Effect of Sodium Valproate on Esophageal Motility in Healthy Subjects and Patients with Gastroesophageal Reflux

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There is experimental evidence to show that upper gastrointestinal tract motility is influenced by a GABAergic mechanism. Sodium valproate acts as a GABA agonist, and has been proven to affect the human internal anal sphincter. The aim of this study was to evaluate any possible effect of sodium valproate on esophageal motility in healthy subjects and patients with gastroesophageal reflux disease (GERD).


Ten healthy volunteers (4 M, 6 F; age range: 20–61 years) and 12 patients (4 M, 8 F; age range: 25–70 years) with GERD were included in the study. Standard esophageal manometry and ambulatory 24-h esophageal pH monitoring were performed before and 5 days after oral administration of sodium valproate (400 mg four times per day). Main measurements included a) lower esophageal sphincter (LES) resting pressure and amplitude and duration of peristalsis at 5, 10 and 15 cm proximal to LES, and b) percentage of time with esophageal pH <4 and number of reflux episodes.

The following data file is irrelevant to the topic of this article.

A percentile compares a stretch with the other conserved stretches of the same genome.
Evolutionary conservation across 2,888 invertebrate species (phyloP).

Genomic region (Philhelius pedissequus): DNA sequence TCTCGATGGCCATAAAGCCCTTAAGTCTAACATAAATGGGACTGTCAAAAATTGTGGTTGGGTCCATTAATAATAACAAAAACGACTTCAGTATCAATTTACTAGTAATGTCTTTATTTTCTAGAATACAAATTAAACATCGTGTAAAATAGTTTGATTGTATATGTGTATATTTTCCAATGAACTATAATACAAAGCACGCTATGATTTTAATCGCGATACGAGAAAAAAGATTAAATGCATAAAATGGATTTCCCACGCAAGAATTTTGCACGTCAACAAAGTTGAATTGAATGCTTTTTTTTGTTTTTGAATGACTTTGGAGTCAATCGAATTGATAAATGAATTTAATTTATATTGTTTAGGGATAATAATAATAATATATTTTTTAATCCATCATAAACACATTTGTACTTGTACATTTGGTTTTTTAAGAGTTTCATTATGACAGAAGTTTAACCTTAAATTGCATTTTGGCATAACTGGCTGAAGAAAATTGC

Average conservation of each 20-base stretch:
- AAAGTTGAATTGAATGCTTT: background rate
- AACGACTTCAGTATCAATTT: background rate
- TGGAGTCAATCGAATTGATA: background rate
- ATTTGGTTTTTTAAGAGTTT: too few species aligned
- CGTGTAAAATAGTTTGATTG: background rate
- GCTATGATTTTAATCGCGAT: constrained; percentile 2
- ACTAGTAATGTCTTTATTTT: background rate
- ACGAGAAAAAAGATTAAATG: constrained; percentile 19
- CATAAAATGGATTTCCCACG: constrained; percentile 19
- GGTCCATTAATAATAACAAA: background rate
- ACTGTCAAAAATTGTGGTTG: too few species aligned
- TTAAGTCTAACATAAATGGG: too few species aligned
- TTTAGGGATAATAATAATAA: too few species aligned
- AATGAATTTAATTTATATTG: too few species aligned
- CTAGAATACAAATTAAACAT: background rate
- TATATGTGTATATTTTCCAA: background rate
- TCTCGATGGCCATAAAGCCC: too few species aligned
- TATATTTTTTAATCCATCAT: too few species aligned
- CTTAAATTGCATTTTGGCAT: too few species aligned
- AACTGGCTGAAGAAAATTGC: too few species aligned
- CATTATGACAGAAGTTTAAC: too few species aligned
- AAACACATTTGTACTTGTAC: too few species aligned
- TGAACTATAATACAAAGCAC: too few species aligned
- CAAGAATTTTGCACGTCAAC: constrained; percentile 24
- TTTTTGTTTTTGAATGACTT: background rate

Sodium valproate (i) significantly increased LES resting pressure in both groups (P < 0.05), without affecting either the LES postdeglutition relaxation or any of the parameters of the esophageal peristaltic activity, (ii) significantly reduced the number of reflux episodes at the postprandial period in both healthy subjects (P = 0.02) and reflux patients without hiatal hernia (P = 0.04) and (iii) the time percentage with esophageal pH <4 at the postprandial period in reflux patients (P = 0.01).


Sodium valproate increases normal and reduced tonic activity of the human LES and reduces the number of reflux episodes in health and GERD. This action could be attributed to a central GABAergic mechanism.

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